---- — There was a time when snow wasn't a four-letter word.
It's hard to retain childlike exuberance when you're cursing a clogged snowblower or a snowbank that just inhaled your car. My thoughts are not always pure when it comes to the white stuff.
So far this winter is more bipolar than arctic polar: Frigid and flurries one day; 50 and foggy the next.
I like snow — to a point. Snow is a godsend for ski bums, towing companies and school kids.
After all, the right mix of stellar dendrite ice crystals can lead to a snow day. Squalls, showers, lake effect — the meteorological term doesn't matter to a kid if the end result is no school.
Snow days once offered a reprieve from math pop quizzes and slimy cafeteria meatloaf. Today a weather-closed school means hastily rearranging work schedules or hitting up friends for child care.
Adulthood has a way of sucking all the fun out of blowing-and-drifting blizzard conditions.
Even as a kid, however, I'd reach a snow saturation point. Not surprisingly, it coincided with soggy Moon Boots and ice-caked Toughskin jeans.
I would come in from the cold and spill wet clothes and hot cocoa across the kitchen floor. Within five minutes I'd utter the inevitable words every snowed-in parent dreads: "I'm bored."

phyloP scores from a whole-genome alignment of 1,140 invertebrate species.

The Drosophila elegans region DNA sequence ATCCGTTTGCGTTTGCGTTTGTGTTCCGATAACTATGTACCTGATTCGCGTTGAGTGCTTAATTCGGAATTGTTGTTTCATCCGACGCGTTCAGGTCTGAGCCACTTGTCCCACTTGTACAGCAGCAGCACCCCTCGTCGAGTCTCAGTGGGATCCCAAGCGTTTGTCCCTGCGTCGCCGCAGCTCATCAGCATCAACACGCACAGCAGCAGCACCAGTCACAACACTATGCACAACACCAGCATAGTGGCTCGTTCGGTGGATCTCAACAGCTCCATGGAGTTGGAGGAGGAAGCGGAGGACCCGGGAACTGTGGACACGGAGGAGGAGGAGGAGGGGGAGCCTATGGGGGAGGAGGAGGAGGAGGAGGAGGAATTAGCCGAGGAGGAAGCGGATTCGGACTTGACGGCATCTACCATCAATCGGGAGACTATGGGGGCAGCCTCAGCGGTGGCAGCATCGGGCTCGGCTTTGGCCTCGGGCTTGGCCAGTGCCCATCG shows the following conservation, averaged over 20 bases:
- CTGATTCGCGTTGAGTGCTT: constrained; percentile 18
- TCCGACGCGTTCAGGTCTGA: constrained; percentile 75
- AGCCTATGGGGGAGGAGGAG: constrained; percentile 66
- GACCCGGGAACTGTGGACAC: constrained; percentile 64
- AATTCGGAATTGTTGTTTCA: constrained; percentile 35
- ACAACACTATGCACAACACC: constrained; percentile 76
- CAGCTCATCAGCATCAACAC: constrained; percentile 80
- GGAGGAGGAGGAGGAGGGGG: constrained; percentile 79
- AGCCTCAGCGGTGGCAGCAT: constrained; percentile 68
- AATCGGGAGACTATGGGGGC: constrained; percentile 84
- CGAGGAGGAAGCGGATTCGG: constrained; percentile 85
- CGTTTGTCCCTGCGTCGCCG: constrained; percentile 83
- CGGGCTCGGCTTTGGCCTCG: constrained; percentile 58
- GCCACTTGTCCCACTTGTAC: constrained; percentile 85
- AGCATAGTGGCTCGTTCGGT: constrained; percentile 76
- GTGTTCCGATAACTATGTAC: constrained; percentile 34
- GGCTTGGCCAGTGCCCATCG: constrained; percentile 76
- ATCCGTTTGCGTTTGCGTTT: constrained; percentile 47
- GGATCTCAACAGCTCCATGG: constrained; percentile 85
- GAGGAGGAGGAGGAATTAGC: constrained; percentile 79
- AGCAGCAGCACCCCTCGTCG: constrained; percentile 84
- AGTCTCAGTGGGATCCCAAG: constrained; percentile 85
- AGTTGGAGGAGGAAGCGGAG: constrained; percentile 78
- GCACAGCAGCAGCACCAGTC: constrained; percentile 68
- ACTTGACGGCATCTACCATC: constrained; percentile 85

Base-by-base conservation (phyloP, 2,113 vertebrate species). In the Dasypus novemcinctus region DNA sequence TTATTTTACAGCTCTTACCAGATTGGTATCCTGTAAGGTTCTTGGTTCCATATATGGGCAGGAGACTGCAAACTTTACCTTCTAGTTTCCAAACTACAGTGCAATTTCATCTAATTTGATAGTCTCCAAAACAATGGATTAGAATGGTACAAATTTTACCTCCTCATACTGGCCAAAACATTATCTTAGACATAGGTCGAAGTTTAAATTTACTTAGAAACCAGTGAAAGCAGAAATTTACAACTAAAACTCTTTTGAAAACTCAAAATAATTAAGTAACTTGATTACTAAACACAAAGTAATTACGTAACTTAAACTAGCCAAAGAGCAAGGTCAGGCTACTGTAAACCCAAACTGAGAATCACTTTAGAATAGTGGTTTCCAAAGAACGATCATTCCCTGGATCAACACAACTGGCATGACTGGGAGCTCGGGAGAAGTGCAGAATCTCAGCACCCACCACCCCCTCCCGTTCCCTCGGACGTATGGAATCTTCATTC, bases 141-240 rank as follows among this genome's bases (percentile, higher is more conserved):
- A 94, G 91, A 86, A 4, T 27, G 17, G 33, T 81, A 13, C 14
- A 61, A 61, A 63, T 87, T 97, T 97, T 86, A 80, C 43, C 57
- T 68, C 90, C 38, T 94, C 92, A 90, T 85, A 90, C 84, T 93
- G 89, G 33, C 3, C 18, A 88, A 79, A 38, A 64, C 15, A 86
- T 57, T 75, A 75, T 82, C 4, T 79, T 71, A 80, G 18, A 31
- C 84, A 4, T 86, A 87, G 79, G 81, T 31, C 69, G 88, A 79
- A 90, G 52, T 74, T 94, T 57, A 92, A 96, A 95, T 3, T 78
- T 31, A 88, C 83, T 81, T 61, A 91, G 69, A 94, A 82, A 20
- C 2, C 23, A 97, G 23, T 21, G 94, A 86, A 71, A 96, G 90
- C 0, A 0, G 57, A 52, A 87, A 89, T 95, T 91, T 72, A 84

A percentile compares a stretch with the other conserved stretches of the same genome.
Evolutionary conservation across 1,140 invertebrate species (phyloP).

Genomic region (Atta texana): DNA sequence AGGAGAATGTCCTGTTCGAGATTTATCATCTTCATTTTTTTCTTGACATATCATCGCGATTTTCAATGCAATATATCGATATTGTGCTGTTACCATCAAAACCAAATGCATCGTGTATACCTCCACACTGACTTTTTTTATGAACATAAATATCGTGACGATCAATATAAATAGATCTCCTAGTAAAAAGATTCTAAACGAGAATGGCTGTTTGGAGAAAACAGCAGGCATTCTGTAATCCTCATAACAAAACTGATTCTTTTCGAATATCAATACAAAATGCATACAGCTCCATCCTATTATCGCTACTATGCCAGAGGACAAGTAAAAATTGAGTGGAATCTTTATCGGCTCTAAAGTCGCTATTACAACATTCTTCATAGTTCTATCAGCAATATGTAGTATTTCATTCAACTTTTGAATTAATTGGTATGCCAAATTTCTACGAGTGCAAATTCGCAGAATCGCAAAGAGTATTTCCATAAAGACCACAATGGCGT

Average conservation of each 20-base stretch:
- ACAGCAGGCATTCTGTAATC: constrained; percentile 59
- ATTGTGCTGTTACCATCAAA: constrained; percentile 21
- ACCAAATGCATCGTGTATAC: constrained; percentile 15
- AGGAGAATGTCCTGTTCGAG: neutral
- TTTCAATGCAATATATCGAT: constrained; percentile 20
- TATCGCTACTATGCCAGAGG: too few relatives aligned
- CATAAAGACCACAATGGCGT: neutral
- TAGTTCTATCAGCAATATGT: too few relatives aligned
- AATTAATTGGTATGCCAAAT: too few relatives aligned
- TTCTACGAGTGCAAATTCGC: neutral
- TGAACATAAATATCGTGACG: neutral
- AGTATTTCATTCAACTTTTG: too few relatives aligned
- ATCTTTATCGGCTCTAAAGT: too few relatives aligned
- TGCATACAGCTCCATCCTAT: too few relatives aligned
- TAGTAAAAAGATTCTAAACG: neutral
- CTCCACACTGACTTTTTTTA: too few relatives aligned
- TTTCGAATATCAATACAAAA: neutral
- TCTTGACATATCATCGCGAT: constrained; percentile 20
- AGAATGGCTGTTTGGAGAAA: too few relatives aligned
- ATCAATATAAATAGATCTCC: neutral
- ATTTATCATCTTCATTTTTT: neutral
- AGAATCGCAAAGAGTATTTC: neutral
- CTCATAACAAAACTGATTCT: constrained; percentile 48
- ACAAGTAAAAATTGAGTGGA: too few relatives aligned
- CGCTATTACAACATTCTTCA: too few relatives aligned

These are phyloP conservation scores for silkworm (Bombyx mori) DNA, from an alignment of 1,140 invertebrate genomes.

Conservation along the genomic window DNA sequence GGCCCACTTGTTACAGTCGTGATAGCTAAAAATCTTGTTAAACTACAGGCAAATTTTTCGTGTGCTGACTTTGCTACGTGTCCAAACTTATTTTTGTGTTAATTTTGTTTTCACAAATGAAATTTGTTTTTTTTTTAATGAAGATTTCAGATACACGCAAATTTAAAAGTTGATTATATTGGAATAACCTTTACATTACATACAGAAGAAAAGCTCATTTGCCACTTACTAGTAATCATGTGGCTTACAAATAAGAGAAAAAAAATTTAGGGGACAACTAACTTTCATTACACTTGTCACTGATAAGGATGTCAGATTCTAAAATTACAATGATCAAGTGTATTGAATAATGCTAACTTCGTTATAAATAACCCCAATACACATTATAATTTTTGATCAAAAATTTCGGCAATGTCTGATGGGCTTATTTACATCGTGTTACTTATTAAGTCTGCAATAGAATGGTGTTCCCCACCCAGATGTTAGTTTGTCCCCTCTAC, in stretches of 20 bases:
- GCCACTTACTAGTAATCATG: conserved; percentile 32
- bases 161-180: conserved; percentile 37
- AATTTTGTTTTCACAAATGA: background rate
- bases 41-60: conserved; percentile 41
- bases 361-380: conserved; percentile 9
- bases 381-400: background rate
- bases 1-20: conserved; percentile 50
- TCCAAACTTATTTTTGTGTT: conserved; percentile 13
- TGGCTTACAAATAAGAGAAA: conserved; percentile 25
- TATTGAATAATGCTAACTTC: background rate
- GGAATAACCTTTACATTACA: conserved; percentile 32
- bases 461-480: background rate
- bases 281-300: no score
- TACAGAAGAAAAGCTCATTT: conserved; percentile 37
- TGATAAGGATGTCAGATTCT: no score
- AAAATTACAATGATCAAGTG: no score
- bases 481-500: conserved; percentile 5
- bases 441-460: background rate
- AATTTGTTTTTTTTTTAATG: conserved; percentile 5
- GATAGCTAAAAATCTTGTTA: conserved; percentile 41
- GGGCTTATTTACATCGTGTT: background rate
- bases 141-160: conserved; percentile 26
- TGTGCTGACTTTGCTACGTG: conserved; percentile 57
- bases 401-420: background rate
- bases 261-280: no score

Boredom is not an option when it comes to white-knuckle driving. Navigating miles of black ice or wind-whipped whiteouts can cause thankless Thanksgiving drives and Christmas road trips neither holly nor jolly.
No matter the calendar date, winter driving is a season few celebrate.
White-knuckle driving is an exhausting mode of transportation. Neck muscles tense as arms flail back and forth in a struggle to steer through icy ruts; all the while your right foot leaps from go to whoa pedal.
You slip, slide and sweat profusely — all before leaving your driveway.
Now comes the hard part — sharing the road with winter's offensive drivers. It seems that many think four-wheel drive makes you impervious to slippery roads. You see these drivers dashing through the snow — and into an embankment when their brakes fail to compensate for overenthusiastic acceleration.
At the other end of the speed spectrum is the snow pile putt-putt. Every year you see this guy coming from a mile away — after all, it's hard to miss the four-foot high snowdrift on top of his car. Unfortunately, he might not miss you since he doesn't bother to clear his windshield.
For some, five months of snow is a blessing. I'm more apt to call it a four-letter curse.
Garret Leiva lives in Traverse City. He can be reached at firstname.lastname@example.org.